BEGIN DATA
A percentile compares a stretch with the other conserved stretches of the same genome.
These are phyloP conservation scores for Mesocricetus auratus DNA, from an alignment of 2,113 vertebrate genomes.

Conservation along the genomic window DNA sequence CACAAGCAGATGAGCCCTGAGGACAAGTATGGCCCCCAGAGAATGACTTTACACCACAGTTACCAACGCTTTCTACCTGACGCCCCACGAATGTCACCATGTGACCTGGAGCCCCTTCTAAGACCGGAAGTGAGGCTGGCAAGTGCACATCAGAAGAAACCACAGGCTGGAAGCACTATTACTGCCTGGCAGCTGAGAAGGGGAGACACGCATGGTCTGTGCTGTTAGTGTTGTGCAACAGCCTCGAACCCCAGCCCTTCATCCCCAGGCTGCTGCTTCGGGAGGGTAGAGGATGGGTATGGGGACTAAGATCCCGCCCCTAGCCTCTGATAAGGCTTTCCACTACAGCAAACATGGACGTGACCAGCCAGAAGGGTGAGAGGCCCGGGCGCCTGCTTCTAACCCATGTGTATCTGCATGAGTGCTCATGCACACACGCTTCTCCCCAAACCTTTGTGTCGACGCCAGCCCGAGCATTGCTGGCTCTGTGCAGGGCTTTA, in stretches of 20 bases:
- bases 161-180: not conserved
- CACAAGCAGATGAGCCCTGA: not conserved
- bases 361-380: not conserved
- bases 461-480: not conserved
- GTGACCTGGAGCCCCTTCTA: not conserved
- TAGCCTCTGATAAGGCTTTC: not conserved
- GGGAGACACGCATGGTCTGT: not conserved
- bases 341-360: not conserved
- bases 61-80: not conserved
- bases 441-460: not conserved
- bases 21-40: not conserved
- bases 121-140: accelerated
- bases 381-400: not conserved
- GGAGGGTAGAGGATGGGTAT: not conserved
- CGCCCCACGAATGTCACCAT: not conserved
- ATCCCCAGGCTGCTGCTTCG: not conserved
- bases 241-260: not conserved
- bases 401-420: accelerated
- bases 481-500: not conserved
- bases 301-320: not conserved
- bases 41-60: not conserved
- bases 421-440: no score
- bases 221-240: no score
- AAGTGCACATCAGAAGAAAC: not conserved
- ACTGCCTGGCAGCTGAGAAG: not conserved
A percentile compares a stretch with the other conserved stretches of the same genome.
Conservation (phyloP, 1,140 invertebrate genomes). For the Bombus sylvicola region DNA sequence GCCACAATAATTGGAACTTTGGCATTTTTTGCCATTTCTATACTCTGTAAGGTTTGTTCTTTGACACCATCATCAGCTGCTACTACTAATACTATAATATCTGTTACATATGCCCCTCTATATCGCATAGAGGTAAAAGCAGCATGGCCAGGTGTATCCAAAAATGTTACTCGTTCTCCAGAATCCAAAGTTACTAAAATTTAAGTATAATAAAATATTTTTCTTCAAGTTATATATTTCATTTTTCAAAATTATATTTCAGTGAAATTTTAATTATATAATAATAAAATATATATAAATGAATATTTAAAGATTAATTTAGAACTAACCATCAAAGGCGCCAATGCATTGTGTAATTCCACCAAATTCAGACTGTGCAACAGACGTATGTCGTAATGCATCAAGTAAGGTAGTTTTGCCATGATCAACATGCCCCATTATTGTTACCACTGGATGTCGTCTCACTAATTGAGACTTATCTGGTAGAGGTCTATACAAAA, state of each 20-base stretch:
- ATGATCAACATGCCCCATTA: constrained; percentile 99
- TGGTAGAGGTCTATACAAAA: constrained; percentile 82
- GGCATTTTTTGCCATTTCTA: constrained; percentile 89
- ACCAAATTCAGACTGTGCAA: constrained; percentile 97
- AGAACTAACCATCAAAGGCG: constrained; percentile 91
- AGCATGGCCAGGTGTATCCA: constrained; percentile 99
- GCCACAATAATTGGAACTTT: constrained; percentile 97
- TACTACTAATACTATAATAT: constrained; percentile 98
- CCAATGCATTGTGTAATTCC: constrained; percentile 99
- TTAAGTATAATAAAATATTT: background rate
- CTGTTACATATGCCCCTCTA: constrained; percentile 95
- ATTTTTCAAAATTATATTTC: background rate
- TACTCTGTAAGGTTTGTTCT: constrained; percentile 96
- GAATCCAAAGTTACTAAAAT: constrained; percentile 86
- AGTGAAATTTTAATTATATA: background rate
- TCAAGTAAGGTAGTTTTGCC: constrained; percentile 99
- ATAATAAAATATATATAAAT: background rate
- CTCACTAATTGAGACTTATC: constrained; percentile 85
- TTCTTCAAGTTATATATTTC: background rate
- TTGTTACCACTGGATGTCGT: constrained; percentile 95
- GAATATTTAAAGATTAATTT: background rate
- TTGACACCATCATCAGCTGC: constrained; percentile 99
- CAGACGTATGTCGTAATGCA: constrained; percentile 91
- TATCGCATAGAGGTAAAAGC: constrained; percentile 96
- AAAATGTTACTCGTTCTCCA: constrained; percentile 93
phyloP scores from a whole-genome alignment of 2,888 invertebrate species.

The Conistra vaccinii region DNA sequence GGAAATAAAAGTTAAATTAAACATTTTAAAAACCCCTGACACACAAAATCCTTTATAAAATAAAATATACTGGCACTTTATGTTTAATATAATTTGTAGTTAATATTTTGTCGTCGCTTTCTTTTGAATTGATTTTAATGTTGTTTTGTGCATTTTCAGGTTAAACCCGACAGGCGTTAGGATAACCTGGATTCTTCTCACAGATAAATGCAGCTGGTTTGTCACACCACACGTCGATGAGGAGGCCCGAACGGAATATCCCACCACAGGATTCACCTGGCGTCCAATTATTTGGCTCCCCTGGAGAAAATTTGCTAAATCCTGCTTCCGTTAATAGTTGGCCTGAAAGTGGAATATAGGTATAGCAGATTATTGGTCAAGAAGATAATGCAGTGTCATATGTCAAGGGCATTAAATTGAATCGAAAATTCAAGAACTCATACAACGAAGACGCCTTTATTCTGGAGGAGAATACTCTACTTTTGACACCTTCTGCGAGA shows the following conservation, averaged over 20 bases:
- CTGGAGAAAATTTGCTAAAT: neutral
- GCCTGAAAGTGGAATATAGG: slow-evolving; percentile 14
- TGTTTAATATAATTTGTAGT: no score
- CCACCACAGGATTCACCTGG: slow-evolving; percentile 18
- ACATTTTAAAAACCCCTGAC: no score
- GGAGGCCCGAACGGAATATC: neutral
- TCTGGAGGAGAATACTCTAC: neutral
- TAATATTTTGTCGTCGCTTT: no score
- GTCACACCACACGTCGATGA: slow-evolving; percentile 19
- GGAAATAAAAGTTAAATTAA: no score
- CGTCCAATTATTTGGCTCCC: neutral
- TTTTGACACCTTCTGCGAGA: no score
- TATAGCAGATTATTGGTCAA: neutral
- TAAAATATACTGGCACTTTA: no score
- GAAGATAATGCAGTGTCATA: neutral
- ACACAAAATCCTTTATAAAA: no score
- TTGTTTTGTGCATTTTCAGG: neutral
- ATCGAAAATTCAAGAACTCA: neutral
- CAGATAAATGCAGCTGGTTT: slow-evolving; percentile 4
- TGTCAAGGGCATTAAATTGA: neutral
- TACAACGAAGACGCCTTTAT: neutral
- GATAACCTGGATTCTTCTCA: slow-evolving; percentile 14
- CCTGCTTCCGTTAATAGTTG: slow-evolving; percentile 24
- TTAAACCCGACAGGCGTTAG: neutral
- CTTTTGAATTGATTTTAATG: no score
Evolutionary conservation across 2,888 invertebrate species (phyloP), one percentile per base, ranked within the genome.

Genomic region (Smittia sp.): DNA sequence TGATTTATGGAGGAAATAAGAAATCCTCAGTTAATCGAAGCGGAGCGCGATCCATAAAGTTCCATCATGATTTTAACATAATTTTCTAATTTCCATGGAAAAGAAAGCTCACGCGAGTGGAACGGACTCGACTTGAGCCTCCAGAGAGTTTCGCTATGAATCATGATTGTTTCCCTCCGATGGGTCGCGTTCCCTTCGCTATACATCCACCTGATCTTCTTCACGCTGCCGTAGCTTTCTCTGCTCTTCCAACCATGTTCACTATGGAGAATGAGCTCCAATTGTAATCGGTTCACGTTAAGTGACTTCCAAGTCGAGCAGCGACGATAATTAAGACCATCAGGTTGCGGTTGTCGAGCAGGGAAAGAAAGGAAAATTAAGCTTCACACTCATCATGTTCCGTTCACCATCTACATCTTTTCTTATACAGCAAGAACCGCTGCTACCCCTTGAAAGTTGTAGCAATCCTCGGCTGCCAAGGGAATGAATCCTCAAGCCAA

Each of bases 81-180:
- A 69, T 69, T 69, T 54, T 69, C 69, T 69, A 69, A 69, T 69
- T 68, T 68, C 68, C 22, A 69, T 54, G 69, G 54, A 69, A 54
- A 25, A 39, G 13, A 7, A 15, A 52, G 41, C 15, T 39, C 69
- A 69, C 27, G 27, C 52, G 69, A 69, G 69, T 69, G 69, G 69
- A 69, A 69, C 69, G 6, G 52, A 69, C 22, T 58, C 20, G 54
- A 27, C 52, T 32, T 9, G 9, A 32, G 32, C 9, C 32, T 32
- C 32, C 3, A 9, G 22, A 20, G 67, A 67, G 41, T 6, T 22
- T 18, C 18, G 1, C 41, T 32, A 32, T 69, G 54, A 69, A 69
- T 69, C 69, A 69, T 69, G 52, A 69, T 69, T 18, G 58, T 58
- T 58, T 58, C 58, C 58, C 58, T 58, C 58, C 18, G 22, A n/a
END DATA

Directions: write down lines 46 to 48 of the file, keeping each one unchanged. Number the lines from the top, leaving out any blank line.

- TCAAGTAAGGTAGTTTTGCC: constrained; percentile 99
- ATAATAAAATATATATAAAT: background rate
- CTCACTAATTGAGACTTATC: constrained; percentile 85